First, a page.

Euro crisis: “And all bets are off if Europe does not start to grow again…”

At the Guardian’s business blog, Graeme Wearden is live-blogging the European debt crisis, as the “OECD predicts some negative growth in eurozone in 2012… and calls for “bold” action from the G20, Italian bond yields hit 6.13%, Markets fall as bailout deal euphoria peters out, [and the] Euro crisis drags MF Global to the brink“.

Meanwhile BBC Europe editor, Gavin Hewitt, considers “Europe after the euphoria”

Maybe it was the lack of sleep, or that expectations had been exceeded, but there was a whiff of triumph in the post-summit statements at 4am last Thursday.

The heady comments continued into the day, with French Finance Minister Francois Baroin declaring that “the euro has been saved”.

Inevitably, a more sober assessment has followed. It is not so much that nothing was achieved – it is more that no one is quite certain what will sustain. The agreement has left a whole raft of questions.

After asking “Will the banks volunteer for 50% losses?” [Probably not? – Ed] he goes on to note

Few believe that Greece will be able to deliver on its commitments, and further funding will be required. Even on the best-case scenario debt will only fall to 120% of GDP by 2020. Greece is staring down a long road of hardship.

Then there’s the EFSF – the eurozone’s main bail-out fund. It has been ramped up (leveraged), or so we are told, to one trillion euros – but no one can explain how the EU gets to that figure. The Europeans are not putting in more of their money. An expanded fund will be hugely dependent on China, Russia, the IMF, and they have yet to declare their hand.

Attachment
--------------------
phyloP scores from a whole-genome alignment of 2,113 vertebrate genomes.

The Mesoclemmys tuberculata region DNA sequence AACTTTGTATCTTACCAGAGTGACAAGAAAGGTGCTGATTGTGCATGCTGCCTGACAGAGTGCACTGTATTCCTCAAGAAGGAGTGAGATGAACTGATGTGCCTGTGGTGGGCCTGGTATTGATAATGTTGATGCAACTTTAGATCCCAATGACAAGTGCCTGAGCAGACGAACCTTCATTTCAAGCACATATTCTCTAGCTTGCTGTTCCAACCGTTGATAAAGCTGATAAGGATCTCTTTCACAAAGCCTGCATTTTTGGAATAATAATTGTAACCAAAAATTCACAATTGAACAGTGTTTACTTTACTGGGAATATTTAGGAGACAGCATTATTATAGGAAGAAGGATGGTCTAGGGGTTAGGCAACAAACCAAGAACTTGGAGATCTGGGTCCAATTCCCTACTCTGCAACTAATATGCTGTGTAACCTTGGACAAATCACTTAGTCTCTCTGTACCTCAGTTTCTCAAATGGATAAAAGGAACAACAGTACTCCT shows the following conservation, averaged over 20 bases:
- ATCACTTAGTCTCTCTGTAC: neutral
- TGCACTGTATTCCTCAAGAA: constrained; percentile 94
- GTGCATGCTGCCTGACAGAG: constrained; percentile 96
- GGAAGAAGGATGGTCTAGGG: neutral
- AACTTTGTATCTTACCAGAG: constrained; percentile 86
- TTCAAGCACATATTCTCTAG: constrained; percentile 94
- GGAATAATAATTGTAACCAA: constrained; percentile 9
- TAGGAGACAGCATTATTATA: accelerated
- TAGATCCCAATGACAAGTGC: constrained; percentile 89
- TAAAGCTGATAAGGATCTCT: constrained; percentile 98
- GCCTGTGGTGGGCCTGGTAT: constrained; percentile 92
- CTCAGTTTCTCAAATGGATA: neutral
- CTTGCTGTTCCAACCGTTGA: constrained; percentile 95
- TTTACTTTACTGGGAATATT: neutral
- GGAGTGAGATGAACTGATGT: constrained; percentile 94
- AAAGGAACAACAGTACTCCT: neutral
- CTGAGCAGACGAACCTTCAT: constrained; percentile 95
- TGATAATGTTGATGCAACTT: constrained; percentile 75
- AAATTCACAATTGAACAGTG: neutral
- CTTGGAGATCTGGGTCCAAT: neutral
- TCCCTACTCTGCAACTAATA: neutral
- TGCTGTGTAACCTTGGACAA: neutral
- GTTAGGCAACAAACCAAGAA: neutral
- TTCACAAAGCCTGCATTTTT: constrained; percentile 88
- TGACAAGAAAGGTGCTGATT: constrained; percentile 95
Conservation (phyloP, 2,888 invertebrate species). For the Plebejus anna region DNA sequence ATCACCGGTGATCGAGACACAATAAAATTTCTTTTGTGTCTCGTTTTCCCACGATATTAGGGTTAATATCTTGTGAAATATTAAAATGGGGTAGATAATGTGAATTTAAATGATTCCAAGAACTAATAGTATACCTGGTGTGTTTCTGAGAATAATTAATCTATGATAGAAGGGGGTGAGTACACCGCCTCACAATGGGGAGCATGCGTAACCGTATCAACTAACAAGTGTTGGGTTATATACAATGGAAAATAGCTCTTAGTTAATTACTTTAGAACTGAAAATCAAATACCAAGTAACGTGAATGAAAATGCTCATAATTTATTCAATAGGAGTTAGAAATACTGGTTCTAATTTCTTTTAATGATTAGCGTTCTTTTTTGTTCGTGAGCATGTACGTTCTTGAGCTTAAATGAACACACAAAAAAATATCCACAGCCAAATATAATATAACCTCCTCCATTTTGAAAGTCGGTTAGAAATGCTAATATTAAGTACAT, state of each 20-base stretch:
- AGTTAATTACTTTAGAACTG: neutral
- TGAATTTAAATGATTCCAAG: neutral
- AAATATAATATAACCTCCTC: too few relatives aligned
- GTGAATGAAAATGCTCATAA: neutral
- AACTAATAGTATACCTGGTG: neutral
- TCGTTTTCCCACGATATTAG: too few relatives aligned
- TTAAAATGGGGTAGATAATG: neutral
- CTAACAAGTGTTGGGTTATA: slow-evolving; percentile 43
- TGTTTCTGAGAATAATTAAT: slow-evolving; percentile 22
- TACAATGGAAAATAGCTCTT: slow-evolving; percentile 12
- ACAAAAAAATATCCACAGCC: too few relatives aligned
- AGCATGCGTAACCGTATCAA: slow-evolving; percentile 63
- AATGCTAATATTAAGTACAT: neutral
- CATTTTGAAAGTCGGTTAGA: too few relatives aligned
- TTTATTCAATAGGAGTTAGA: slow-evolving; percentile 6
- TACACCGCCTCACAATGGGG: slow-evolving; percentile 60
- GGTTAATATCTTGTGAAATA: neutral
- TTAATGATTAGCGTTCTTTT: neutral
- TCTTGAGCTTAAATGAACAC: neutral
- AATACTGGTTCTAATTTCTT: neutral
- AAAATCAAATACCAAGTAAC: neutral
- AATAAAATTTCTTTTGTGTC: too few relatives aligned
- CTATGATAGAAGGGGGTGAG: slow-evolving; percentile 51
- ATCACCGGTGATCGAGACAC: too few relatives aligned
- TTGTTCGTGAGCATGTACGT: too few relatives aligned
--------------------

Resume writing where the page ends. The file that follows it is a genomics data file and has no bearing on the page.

And

So on to Italy. The fund – even at a trillion – is not enough to protect Italy if it gets into difficulty. Its borrowing costs are currently unsustainable. Next year it needs to finance 300bn euros of its 1.9tn euro debt.

Silvio Berlusconi arrived at the summit with a 14-page letter of promises to reform the Italian economy. “Will Italy do what it promised?” asked the German Finance Minister Wolfgang Schaeuble. It did not boost confidence in the Italian leader when he referred to the euro as a “strange currency” that had “not convinced anyone”. Even if Silvio Berlusconi has the will to reform does he have the credibility to push change through?

There is a very real danger that the Italians – like the Greeks – will resist cuts in wages and benefits.

And all bets are off if Europe does not start to grow again. Certainly the indications are that next year the European economy will shrink.

His final point is worth emphasising

A step has been taken towards solving the eurozone crisis, but it is stirring deep questions – not just about the debt crisis but about the future of the European project itself.

And as I may have mentioned

It’s still“the political trilemma.” 

[Europe is still sexy! – Ed]  Of course it is.

And, as I’ve been saying, for supporters of the “European Project”, the options are stark.

And when it’s that serious, you have to lie…

But read Gavin Hewitt’s whole post.

Update  According to a BBC report

Greece will hold a referendum on a new European Union aid package intended to resolve the country’s debt crisis, Prime Minister George Papandreou says.

Mr Papandreou said a vote of no-confidence would also be held on the deal – but no dates were set.

It’s certainly one way to decide whether the euro stands or falls…  No sign of a response from Frau Bundeskanzlerin.  Yet.

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  • DC

    The SOCA idea is up and running, well in the form of an e-petition: